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Two dates, apparently irreconcilable, are deducible from the texts. The most relevant document on the subject of the doctor’s marriage is, as every schoolboy knows, The Sign of Four. If this was the only authority the question would be comparatively simple; though there are, as I shall show, internal difficulties as well. The Sign of Four tells the story of Watson’s brief but passionate courtship of Miss Morstan. In The Sign of Four it is stated that Captain Morstan, her father, died on December 3rd, 1878, “nearly ten years ago.” Mark the “nearly.” The adventure of The Sign of Four seems to have taken place in July, for after Miss Morstan opened, in the sitting-room in Baker Street, the box containing six of the finest pearls the doctor had ever seen, the following dialogue took place:
Sherlock Holmes: “Your statement is most interesting. Has anything else occurred to you?”
Miss Morstan: “Yes, and no later than to-day. That is why I have come to you. This morning I received this letter, which you will perhaps read for yourself.”
Holmes: “Thank you. The envelope, too, please. Postmark, London, S.W. Date July 7th. Hum!”
It was, therefore, on the 8th of a July that Miss Morstan entered Watson’s life. July of what year? If Captain Morstan met his end on December 3rd, 1878, “nearly ten years before,” it seems plausible that it was on July 8th, 1888, that this meeting took place. I showed in my last article on the subject that if from May, 1882 (“about six years ago:”) every year, counting that one, Miss Morstan had received a pearl on the same date in May, she would, if 1888 was the year, have received not six pearls, but seven. Is it not more reasonable to suppose that Miss Morstan, who in many respects was a precise young lady, habitually used the words “about so long ago” a little vaguely (she was clearly fond of using the phrase, for in a short conversation she uses it twice) that that she had lost a pearl or said nothing about her loss? But why was I anxious to throw the meeting with her husband and, therefore, the date of her marriage, back if I could? Because, and there is no doubt about this, in June, 1889, according to “A Scandal in Bohemia,” which is expressly stated to have occurred in March, 1888, Watson was already married! I wished to avoid a scandal worse than any which could possibly occur in Bohemia.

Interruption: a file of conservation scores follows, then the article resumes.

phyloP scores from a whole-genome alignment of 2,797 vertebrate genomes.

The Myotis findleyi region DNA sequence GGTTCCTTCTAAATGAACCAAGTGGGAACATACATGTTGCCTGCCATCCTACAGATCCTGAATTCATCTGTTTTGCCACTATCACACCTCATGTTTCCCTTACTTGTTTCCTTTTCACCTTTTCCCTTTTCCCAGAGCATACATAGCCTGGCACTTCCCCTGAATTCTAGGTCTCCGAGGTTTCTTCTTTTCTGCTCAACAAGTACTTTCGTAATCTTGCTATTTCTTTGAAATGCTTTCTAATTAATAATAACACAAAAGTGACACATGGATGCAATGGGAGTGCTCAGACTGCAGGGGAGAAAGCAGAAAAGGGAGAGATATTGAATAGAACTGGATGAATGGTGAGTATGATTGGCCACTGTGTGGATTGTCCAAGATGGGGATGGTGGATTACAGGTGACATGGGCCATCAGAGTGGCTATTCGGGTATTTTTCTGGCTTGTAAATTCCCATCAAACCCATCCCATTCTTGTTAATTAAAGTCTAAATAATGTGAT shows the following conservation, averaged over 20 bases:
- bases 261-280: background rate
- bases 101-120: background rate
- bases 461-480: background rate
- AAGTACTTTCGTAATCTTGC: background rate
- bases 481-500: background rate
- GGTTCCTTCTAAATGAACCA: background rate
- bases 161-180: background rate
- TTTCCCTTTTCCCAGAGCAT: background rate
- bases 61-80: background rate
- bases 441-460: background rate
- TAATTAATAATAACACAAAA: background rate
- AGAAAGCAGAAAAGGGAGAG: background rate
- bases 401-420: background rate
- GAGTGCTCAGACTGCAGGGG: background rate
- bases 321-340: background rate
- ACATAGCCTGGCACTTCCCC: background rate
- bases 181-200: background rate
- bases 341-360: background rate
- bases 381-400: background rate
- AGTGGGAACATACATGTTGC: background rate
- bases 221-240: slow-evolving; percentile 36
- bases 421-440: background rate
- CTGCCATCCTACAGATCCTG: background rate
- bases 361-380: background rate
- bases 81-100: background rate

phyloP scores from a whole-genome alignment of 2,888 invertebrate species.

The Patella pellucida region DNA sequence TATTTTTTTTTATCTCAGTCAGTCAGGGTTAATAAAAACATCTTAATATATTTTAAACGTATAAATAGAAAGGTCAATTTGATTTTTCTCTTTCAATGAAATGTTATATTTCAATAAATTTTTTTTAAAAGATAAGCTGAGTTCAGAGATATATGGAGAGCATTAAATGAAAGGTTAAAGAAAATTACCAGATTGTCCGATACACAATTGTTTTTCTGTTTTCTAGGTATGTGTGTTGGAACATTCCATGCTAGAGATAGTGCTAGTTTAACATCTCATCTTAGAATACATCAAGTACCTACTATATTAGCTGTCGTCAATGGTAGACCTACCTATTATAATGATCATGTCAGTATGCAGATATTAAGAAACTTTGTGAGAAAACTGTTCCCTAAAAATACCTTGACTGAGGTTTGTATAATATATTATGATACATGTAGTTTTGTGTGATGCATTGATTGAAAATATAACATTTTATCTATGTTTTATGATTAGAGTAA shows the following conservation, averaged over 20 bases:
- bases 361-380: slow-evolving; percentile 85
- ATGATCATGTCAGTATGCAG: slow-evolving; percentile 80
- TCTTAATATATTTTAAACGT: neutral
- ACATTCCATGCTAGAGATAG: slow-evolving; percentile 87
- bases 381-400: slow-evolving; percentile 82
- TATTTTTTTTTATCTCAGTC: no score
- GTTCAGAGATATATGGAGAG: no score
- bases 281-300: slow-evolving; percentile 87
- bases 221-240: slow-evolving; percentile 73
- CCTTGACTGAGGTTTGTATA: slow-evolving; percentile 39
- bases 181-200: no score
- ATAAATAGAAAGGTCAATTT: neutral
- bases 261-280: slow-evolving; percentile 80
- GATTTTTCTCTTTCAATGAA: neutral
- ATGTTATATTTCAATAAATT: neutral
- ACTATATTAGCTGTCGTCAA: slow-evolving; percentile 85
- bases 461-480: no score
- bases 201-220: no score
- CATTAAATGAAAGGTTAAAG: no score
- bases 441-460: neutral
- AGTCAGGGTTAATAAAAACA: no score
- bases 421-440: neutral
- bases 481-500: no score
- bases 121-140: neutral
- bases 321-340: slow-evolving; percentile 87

*          *          *          *         *
But there is mystery within mystery. Are we even sure that the date was July? The date of the postmark noted by Sherlock Holmes points positively to its being July 8th. But note this. After their visitor had departed and Watson, standing at the window, watched “her walking briskly down the street, until the grey turban and white feather were but a speck in the sombre crowd,—What happened? They had arranged a rendez-vous with her “at the third pillar from the left outside the Lyceum Theatre” that night, the spot to which she had been asked by her mysterious correspondent to come, bringing with her two friends. To this rendezvous Watson was looking forward in a condition for which the divining mind of Holmes instantly prescribed a remedy. You remember he impressed upon his attention Winwood Reade’s Martyrdom of Man. They kept that rendez-vous. But how does Watson describe their drive in the cab, all three together? He begins, “It was a September evening, and not yet seven o’clock, but the day had been a dreary one, and a dense drizzly fog lay low upon the great city. Mud-coloured clouds drooped sadly over the muddy streets. Down the Strand the lamps were but misty splotches of diffused light, which threw a feeble circular glimmer upon the slimy pavement.” It is a real September night; the word is no slip of the pen. How do Sherlock Holmes’ scholars account for this? Mr. Desmond MacCarthy, I happen to know, brushes the difficulty aside by saying that Watson was an artist, and knew he was particularly good at fogs; but I should like to know what other authorities think.